Was Sandra Bland a victim of "driving while black"? That's what some people suggested on social media after watching the dashcam video of the 28-year-old woman's arrest, which shows a routine traffic stop for a minor violation — failing to signal while changing lanes — escalate into a struggle and arrest.
With #SandraBland and #SamuelDubose, hard to deny driving while black is more dangerous. Research seems to agree: http://t.co/k7tw6s7hPX— Jaeah J. Lee (@jaeahjlee) July 22, 2015
The Death of #SandraBland Isn’t Helping My Fear of Driving While Black http://t.co/Lw01d55DUs #SayHerName via @blacksnob— Advancement Project (@adv_project) July 19, 2015
It's hard to say what was going through Texas trooper Brian Encinia's mind when he pulled over Bland. But we know Bland didn't feel the stop was justified, accusing Encinia of causing it when she said, "I was getting out of the way. You were speeding up, tailing me, so I moved over, and you stopped me." And we know Encinia allowed the situation to spiral out of control because Bland wouldn't put out a cigarette.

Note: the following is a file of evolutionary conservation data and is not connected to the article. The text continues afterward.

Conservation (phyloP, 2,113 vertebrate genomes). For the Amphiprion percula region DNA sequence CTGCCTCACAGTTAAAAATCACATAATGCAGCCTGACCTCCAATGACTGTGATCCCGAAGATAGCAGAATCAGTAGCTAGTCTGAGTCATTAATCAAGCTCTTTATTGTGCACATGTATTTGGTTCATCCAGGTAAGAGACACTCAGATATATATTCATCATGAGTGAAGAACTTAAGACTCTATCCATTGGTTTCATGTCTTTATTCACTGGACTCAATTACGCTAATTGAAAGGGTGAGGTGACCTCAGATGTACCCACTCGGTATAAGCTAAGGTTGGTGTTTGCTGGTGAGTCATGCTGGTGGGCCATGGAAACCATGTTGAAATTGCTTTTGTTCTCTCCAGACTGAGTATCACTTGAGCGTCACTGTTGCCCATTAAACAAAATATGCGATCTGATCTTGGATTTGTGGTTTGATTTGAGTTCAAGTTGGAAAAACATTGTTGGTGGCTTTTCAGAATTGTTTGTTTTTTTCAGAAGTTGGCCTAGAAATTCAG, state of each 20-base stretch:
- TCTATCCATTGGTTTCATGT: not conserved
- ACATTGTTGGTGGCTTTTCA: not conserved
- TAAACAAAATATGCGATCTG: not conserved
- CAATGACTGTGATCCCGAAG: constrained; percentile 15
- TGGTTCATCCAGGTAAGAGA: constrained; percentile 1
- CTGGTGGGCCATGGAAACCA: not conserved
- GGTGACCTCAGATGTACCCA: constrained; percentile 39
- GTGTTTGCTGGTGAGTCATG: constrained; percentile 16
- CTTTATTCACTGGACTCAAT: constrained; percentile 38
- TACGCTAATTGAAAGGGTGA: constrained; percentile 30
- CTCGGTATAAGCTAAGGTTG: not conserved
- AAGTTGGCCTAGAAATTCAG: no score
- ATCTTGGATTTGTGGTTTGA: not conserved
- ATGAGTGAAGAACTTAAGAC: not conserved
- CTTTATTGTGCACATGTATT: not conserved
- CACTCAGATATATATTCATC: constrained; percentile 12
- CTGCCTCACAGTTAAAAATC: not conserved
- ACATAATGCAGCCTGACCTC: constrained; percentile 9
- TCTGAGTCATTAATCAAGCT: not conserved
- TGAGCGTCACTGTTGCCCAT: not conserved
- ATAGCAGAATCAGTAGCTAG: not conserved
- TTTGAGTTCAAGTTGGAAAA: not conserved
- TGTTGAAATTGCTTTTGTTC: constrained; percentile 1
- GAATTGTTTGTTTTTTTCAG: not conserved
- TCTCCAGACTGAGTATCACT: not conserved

We also know that black drivers are more likely to be stopped by US police. In 2013, the Bureau of Justice Statistics found that about 12.8 percent of black drivers reported being pulled over in 2011, while about 9.8 percent of white drivers and 10.4 percent of Hispanic drivers did.
Black drivers were also more likely to be stopped and searched compared to their white counterparts, according to BJS. About 6.3 percent of all black drivers were stopped and searched, compared with 6.6 percent of Hispanic drivers and 2.3 percent of white drivers.
These disparities are what people are referring to when they say black people are punished for "driving while black." And in Bland's case, they may have been on her mind as she disputed the legitimacy of Encinia's stop.